As I sit here writing, I am distracted by the birds enjoying their breakfast at our feeders. Watching them, makes me realize how important interacting with nature has become for me. When I think about the different strategies I use to cope with my cancer, I keep coming back to my relationship with nature as a most important experience to help me lift my mood, fight depression, and weather the impacts of chemo.
A very long time ago, my Mom gave me a book called Simple Abundance, a collection of daily writings and inspirations. Many of the pieces talk about simple acts of observing and nurturing nature, everything from taking care of household plants to walking outdoors. Combine this with the memories I have of my great aunt Josephine feeding chickadees in her hand, and I began to realize just how important nature has always been to me, and is important to my present cancer experience.
Now, this is not to say that I am actively throwing myself into projects such as gardening – oh no! The thought makes me have to lie down to rest! But watching our feeders, buying a bouquet of flowers for the table, watering our house plants, taking a walk – those are activities that help me tremendously.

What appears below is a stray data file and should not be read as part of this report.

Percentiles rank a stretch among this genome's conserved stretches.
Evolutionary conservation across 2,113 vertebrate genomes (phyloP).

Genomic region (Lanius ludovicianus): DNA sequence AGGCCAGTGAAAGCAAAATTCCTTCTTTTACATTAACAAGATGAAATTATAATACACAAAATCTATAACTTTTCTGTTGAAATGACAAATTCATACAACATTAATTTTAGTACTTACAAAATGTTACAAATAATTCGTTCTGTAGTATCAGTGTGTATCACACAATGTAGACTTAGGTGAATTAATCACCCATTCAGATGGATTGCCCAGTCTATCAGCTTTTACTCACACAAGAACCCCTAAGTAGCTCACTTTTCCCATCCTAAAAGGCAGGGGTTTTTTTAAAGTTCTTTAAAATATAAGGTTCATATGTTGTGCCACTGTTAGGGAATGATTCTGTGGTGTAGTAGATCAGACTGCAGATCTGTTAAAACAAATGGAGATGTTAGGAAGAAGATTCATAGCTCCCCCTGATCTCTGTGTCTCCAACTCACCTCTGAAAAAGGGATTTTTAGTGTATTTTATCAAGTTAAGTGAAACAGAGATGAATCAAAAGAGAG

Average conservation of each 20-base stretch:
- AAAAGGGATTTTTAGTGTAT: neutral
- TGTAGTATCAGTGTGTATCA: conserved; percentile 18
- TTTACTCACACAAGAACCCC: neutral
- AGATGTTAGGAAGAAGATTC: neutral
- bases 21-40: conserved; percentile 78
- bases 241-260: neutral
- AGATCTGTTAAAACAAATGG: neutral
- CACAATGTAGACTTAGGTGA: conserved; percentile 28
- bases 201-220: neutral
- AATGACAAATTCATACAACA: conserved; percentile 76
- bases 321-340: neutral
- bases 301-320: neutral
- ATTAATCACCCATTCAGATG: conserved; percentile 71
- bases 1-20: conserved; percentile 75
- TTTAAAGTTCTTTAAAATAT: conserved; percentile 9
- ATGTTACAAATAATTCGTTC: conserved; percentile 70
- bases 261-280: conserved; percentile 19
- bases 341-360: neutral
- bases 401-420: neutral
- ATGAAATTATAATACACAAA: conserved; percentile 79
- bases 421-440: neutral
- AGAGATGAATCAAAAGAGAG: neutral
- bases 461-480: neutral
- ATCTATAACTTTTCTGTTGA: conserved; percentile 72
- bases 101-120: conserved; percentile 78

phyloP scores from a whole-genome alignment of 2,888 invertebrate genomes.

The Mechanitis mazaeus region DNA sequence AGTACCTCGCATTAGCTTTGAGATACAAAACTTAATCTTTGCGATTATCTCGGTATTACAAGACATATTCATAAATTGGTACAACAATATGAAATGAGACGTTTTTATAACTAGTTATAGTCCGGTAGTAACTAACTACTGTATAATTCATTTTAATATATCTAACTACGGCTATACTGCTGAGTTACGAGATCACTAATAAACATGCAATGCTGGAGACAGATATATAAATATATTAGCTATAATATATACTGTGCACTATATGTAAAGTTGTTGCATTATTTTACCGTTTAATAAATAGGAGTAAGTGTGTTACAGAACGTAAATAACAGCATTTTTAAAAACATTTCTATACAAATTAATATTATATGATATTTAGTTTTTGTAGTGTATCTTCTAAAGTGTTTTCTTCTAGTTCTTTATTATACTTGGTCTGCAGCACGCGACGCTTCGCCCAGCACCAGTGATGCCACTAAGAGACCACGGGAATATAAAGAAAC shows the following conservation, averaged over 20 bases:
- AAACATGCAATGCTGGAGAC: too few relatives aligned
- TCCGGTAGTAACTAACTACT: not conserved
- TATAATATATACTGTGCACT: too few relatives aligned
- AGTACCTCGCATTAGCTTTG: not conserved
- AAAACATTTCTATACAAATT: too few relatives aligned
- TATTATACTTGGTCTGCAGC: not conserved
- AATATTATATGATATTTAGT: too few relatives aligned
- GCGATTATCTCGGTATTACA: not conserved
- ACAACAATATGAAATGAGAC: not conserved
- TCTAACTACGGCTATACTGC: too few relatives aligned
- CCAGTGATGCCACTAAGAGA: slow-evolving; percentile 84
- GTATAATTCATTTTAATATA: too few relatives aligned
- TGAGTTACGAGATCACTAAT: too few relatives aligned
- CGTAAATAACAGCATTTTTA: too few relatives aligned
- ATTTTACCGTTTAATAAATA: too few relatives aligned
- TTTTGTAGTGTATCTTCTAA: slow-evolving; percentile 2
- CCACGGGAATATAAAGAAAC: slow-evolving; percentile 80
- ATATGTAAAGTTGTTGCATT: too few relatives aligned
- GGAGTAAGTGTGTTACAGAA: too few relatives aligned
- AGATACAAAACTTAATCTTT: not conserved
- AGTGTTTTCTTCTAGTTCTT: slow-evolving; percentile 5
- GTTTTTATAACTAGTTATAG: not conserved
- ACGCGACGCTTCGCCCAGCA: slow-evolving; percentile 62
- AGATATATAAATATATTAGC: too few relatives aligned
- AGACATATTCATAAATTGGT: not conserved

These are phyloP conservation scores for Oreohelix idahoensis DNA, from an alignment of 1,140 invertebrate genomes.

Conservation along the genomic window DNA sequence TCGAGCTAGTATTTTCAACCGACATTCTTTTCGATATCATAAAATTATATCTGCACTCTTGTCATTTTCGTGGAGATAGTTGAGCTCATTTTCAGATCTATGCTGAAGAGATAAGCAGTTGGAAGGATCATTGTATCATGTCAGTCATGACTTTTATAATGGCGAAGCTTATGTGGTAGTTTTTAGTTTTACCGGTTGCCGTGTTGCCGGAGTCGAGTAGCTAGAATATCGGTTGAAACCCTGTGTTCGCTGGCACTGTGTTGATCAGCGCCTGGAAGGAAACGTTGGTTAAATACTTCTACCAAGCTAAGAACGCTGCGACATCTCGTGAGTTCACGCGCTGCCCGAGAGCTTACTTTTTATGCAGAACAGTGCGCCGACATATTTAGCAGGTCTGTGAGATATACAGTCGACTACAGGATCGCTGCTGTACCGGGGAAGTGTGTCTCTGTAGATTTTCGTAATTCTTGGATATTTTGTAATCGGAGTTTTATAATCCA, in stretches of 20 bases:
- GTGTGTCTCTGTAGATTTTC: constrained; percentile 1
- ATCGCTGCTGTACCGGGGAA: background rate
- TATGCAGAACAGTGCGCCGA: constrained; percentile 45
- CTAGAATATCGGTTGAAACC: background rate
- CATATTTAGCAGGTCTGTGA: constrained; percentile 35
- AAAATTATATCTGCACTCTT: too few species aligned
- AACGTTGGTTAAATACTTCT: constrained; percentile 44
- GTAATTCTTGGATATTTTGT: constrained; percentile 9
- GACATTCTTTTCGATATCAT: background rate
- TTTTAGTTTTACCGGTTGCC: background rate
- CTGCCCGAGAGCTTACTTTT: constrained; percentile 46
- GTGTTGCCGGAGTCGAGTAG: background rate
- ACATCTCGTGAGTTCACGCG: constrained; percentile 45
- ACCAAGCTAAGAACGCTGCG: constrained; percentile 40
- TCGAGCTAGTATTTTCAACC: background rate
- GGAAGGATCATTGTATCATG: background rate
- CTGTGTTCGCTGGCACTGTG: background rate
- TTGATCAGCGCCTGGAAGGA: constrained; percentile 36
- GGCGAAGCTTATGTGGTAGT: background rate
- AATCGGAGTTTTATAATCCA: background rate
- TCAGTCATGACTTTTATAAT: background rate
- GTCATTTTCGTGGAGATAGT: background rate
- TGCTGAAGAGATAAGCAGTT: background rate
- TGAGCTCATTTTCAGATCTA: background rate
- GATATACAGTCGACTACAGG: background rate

When I am having a difficult day – you know, the kind that keeps me in bed – I try to have some flowers next to me, or spend some time looking out the window at the treetops and sky. Connecting with all that nature has to offer, even when bound to my bed, has a relaxing effect, diffusing my spiraling thoughts of my illness and treatment, in fact halting any worries I might have. It creates a positive perspective that relaxes me, and bolsters my mood. A tremendous sense of calm comes over me, and at the same time a feeling of renewed hope and positivity courses through me.
I highly recommend putting yourself in the middle of nature whenever you can. Sit outside, tend to a houseplant, collect pretty rocks or shells, get a bird feeder, buy some flowers, feel the sun on your face, look at the sky…find a patch of nature somewhere and immerse yourself in it. Observe and feel the moment fully. Enjoy the beauty that surrounds you. And let it all in. Feel the feeling that you are communing with something bigger, something more powerful than your illness. It has the power to transcend cancer, or any struggles you might have, while lifting your spirits and perspective.
“I go to nature to be soothed and healed, and to have my senses put in order.” John Burroughs
‘Til Next Time,